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Aspirin and cardiovascular primary prevention in non-endstage chronic kidney disease: A meta-analysis.

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posted on 30.08.2016, 14:51 by Rupert W. Major, Issaam Oozeerally, Simon Dawson, Helen Riddleston, Laura J. Gray, Nigel J. Brunskill
BACKGROUND AND AIMS: Chronic kidney disease is a strong independent predictor of cardiovascular disease. No published meta-analyses on the use of aspirin for the primary prevention of cardiovascular disease in chronic kidney disease exist. We therefore performed a systematic review and meta-analysis of this subject. METHODS: We used a pre-defined and registered protocol (PROSPERO identification CRD42014008860). We searched Medline and Embase between 1996 and July 2015. Inclusion criteria were adult subjects with non-endstage chronic kidney disease (CKD) and no history of cardiovascular disease. The co-primary outcomes were major cardiovascular events and all-cause mortality. Secondary outcomes included bleeding-related events. We used a random effects model to pool data. RESULTS: Three trials were identified and two of these provided previously unpublished data. The studies included 4468 participants and 16,740 person-years of follow-up. There were no statistically significant reductions in the risk of major cardiovascular events (RR 0.92, 95% CI 0.49 to 1.73, p = 0.79, I(2) 71%) or mortality (RR 0.74, 95% CI 0.55 to 1.00, p = 0.05, I(2) 0%) with aspirin compared to the control group. Major bleeding events were increased with aspirin though (RR 1.98, 95% CI 1.11 to 3.52, p = 0.02, I(2) 0%). CONCLUSIONS: There is no clear benefit of aspirin for the primary prevention of cardiovascular events in CKD and no statistically significant reduction in mortality. Aspirin is likely to increase the risk of major bleeding events. Currently, insufficient randomised control trial data exists to recommend universal use or avoidance of aspirin for primary prevention of cardiovascular events in CKD.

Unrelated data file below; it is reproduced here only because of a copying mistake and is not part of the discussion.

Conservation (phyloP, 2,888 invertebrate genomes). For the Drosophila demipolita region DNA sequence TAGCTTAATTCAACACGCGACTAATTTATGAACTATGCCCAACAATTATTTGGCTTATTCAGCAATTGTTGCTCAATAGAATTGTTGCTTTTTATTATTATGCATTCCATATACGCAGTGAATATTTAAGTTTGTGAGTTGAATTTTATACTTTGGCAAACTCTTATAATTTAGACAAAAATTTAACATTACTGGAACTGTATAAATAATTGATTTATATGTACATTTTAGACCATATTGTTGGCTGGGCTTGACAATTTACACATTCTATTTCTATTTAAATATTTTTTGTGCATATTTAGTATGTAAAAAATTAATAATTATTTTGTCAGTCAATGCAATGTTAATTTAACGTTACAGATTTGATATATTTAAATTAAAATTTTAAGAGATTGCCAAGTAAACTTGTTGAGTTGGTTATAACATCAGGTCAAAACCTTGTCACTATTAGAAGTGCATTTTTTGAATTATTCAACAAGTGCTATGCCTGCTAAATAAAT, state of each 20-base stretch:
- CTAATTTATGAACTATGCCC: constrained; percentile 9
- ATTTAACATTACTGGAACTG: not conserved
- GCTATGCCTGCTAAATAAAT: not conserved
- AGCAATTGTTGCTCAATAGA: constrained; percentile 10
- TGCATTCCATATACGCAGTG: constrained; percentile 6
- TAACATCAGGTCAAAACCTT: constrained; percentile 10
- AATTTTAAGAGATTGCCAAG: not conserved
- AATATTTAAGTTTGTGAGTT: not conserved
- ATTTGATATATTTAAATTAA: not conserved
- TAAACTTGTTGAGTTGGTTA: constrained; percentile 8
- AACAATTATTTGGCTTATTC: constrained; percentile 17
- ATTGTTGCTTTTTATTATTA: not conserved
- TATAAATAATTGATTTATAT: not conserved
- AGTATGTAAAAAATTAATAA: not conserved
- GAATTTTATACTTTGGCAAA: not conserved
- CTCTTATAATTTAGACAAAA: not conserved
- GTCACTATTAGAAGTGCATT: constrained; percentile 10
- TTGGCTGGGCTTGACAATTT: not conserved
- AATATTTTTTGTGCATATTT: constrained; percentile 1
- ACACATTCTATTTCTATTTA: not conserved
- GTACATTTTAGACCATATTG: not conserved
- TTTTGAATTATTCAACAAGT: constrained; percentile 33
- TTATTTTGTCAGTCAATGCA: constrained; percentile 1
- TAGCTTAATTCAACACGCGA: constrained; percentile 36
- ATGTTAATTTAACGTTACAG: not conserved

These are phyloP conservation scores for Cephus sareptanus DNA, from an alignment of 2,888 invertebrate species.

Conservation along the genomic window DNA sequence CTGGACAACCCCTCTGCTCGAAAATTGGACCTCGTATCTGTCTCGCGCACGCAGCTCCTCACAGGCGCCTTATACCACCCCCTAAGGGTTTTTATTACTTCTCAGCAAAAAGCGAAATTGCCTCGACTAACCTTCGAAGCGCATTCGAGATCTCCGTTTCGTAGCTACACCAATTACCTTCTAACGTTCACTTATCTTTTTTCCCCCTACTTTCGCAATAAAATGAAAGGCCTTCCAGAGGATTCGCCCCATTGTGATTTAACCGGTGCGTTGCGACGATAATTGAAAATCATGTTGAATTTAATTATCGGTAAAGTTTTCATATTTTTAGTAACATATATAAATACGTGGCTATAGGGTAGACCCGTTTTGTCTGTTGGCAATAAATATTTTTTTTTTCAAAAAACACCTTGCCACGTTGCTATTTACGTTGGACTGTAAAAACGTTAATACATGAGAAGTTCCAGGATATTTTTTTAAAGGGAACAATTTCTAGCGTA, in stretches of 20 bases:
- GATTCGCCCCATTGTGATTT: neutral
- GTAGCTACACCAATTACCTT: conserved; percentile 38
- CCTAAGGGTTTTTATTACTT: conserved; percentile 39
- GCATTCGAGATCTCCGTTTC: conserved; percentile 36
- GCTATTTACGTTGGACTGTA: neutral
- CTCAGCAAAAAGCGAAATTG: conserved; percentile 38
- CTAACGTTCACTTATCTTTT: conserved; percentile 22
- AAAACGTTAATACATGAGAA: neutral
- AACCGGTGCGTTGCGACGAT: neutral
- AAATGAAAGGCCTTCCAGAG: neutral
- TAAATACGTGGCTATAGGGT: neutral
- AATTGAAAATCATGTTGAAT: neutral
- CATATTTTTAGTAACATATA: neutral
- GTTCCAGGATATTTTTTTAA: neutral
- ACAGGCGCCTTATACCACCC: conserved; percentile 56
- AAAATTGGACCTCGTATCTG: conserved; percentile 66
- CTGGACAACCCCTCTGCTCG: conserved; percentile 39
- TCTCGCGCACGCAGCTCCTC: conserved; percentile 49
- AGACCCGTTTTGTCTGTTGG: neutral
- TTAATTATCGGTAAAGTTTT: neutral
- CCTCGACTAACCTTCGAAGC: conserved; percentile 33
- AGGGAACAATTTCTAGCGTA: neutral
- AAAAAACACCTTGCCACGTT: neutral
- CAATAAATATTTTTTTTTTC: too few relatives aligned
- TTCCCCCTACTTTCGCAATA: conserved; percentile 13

Atherosclerosis, 2016, 251, pp. 177-182

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/Organisation/COLLEGE OF MEDICINE, BIOLOGICAL SCIENCES AND PSYCHOLOGY/School of Medicine/Department of Health Sciences


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